Telecom stocks under pressure
Debt deal gives tailwind to Wall Street
6/3/2023 1:11 am
The compromise in the US debt dispute between Democrats and Republicans is making Wall Street smile. At the end of the week, the leading indices closed with a plus. The US job market report, however, causes frowns.
A conciliatory end to the US debt dispute boosted Wall Street on Friday. Meanwhile, jobs data from the world’s largest economy was mixed and presented a double-edged sword for equity investors. The Dow Jones Industrial ended trading up 2.12 percent to 33,762.76 points. After losses in May, the most important Wall Street index posted a gain of 2.0 percent in the first week of June.
In the past few days, the impending default by the US government had made investors nervous. Now the issue is closed: After the House of Representatives, the Senate also approved the bill that will temporarily suspend the federal debt ceiling in the USA.
The market-wide S&P 500 ended the last trading day of the week 1.45 percent higher at 4282.37 points. The Nasdaq 100 was up 0.73 percent to 14,546.64 points, bringing it up 1.7 percent for the week. However, it has long since outperformed the blue chip markets: since the turn of the year it has risen by a third, while the Dow has not even gained 2 percent in the same period.
The labor market report for May sent contradictory signals: although the number of employed rose surprisingly sharply, the number of unemployed also increased noticeably – albeit from a low level. “Economic strength is inherently positive for stocks,” said portfolio manager Thomas Altmann of QC Partners. However, the still strong labor market could tempt the US Federal Reserve to raise interest rates overall, which in turn would mean headwind for the stock markets. “All in all, today’s labor market report is difficult to interpret for the stock market.” The Fed’s next rate decision is due in mid-June.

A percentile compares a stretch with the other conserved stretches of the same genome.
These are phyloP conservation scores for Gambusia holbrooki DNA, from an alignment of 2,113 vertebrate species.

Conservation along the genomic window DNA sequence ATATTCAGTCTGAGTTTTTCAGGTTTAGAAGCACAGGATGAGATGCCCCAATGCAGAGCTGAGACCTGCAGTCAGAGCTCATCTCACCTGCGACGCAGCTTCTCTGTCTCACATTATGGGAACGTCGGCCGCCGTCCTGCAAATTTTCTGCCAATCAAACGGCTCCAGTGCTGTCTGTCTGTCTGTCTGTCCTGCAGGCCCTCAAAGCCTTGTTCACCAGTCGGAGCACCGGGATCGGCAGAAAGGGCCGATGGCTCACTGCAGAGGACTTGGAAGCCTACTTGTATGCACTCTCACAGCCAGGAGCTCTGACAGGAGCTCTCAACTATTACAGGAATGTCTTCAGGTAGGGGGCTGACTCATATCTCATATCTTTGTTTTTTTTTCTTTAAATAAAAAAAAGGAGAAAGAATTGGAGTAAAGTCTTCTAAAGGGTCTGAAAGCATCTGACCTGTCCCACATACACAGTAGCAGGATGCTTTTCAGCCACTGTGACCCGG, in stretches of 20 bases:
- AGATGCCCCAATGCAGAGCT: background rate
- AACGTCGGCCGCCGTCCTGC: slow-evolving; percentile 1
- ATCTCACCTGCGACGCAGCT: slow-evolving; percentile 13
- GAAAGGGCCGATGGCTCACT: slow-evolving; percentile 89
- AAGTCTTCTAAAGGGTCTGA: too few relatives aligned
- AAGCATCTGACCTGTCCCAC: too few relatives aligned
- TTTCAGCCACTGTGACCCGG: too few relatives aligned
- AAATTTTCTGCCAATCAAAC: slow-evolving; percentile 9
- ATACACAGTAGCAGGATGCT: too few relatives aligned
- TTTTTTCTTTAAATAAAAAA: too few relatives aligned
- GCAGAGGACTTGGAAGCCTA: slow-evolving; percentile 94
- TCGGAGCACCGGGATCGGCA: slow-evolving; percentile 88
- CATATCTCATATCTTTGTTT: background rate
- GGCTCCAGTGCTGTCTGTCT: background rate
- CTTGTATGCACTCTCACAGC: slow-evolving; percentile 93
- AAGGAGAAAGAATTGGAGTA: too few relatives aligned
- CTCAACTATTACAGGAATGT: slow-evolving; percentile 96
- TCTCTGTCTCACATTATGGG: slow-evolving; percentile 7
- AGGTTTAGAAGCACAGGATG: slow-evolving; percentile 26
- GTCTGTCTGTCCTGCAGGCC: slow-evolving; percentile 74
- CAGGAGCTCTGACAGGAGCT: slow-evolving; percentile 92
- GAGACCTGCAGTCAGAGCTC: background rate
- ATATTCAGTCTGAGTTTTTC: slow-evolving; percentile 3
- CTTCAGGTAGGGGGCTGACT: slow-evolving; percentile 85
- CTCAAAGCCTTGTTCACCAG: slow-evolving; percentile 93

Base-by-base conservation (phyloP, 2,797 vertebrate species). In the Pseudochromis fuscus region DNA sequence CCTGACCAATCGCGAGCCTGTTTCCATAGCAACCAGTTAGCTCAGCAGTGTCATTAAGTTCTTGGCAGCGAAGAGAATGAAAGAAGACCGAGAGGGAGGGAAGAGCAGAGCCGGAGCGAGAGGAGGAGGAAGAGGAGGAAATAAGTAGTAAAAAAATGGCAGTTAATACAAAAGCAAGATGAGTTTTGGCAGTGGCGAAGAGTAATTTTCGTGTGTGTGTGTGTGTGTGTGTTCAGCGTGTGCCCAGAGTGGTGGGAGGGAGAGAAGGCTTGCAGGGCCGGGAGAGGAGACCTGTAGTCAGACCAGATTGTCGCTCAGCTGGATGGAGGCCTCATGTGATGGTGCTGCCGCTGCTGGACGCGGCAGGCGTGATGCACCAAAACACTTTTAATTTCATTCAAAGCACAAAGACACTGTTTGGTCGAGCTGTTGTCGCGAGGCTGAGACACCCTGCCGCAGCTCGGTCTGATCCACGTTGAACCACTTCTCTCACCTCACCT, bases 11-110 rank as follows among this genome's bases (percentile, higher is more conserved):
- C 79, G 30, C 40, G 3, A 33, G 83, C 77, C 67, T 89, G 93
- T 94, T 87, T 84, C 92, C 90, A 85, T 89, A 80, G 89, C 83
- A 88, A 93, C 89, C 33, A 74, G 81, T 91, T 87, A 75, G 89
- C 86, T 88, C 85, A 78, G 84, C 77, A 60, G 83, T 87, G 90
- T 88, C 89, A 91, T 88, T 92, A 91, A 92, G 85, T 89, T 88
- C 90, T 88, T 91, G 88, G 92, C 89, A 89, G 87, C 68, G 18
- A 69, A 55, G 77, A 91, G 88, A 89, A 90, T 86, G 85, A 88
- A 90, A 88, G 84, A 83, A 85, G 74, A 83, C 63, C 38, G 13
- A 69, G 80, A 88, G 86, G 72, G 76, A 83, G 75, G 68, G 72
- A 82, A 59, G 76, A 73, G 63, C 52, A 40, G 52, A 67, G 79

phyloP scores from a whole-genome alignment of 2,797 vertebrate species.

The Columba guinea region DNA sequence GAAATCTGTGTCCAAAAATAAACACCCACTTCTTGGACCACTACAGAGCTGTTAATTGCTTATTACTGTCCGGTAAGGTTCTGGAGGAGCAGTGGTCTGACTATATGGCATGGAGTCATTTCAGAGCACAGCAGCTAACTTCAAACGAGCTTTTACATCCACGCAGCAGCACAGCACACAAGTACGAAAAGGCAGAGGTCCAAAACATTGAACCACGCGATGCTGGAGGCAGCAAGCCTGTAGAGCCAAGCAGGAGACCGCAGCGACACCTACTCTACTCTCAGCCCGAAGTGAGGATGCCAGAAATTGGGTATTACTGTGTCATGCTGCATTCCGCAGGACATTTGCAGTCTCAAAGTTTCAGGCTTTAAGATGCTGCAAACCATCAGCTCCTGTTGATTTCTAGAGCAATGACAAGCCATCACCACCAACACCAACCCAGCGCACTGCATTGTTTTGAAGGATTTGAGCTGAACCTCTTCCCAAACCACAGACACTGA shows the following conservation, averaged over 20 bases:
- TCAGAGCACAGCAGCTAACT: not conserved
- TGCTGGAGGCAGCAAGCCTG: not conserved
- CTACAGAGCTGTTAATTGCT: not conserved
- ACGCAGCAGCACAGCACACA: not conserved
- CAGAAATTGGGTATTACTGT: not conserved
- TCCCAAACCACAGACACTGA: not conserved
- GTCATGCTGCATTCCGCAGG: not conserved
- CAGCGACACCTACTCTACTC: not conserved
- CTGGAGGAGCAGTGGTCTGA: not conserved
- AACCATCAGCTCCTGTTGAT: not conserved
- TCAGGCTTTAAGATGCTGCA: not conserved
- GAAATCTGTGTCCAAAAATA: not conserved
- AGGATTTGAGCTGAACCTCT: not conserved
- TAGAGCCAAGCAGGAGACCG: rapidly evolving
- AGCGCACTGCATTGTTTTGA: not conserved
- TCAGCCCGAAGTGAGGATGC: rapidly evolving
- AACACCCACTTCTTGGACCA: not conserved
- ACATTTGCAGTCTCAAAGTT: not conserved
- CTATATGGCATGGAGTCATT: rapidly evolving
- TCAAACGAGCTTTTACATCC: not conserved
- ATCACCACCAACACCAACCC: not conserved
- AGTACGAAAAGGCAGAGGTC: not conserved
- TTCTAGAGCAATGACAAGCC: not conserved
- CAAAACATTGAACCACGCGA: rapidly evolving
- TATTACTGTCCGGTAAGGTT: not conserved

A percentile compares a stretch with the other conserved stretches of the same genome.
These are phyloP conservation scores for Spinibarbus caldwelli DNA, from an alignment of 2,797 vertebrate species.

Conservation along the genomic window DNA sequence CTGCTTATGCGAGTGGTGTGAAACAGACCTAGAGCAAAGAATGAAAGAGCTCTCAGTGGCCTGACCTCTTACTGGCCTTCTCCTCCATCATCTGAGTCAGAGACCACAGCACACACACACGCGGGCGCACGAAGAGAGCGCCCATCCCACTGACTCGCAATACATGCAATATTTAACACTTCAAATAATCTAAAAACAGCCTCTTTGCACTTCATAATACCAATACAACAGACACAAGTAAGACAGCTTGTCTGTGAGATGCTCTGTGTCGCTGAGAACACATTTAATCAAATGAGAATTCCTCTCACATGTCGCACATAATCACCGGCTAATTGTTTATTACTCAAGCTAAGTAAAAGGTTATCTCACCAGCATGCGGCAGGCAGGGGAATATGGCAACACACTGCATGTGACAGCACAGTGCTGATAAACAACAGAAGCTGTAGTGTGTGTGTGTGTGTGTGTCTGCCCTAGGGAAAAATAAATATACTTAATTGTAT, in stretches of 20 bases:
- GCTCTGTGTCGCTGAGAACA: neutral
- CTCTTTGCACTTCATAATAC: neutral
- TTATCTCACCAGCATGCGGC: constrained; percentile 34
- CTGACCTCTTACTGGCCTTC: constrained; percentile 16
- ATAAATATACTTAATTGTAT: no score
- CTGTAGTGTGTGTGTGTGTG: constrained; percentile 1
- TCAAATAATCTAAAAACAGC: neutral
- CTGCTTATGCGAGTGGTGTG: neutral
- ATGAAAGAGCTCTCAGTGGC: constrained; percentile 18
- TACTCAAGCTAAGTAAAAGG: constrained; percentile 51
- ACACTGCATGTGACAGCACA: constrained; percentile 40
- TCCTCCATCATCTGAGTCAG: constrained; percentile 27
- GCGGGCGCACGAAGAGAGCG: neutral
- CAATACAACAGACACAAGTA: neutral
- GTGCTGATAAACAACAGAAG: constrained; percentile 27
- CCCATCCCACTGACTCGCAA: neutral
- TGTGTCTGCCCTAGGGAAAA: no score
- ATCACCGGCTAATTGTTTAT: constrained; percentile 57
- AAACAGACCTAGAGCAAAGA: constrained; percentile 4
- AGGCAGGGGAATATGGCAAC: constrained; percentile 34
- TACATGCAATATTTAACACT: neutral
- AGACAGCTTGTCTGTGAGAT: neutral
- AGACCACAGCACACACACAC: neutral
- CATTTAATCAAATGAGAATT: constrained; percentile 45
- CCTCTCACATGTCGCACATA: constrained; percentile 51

On the corporate side, telecom stocks came under pressure due to potential competition from Amazon. As the Bloomberg news agency reported from informed circles, the online retail giant is negotiating with Verizon, the Telekom subsidiary T-Mobile US and Dish over an offer for a low-cost or possibly free nationwide mobile service for its Prime subscribers in the United States. This news is “clearly too big in its impact on the mobile phone markets to be dismissed,” wrote analyst Usman Ghazi from Berenberg Bank. It should therefore move the industry for a while. However, he assumes that rationality will ultimately win, because mobile operators should “have no incentive to offer Amazon cheap network access at the wholesale level”.
While Amazon shares rose 1.2 percent, T-Mobile US lost 5.6 percent. Verizon lost 3.2 percent and AT&T 3.8 percent. Meanwhile, Dish’s shares jumped 16.2 percent. There was a recent Bloomberg report that Dish was in talks to sell its cell phone plans on Amazon’s website under a non-exclusive agreement, Ghazi wrote.
Also, 3M jumped 8.8 percent and Dupont de Nemours gained 7.3 percent. Corteva was up 3.8 percent and Chemours was up 24.1 percent. Previously, news about settlement payments around pollution from so-called perpetual chemicals had made the rounds. According to the Bloomberg news agency, 3M has agreed to a multi-billion dollar settlement with US cities. The other three companies had officially announced such settlements. Analysts were positive. The agreement gives confidence that previous liability agreements will not be exceeded, according to Credit Suisse about DuPont and its spin-offs Chemours and Corteva. The remaining risk is now much more limited.
Shares of Lululemon jumped 11.3 percent after the sportswear retailer posted strong quarterly results and raised its full-year guidance. Interim results of a cancer study, which are to be presented at the ASCO annual meeting of US oncologists, caused Biontech to rise by 3.9 percent. An antibody candidate against various solid tumors sent “encouraging signals” in a certain form of lung cancer, the Mainz-based researchers said.
The euro was $1.0706 at the close on Wall Street. The European Central Bank had previously set the reference rate in Frankfurt at 1.0763 (Thursday: 1.0697) dollars. The dollar thus cost 0.9291 (0.9348) euros. On the US bond market, the futures contract for ten-year government bonds (T-Note Future) recently fell by 0.80 percent to 113.81 points. In return, the return rose to 3.7 percent.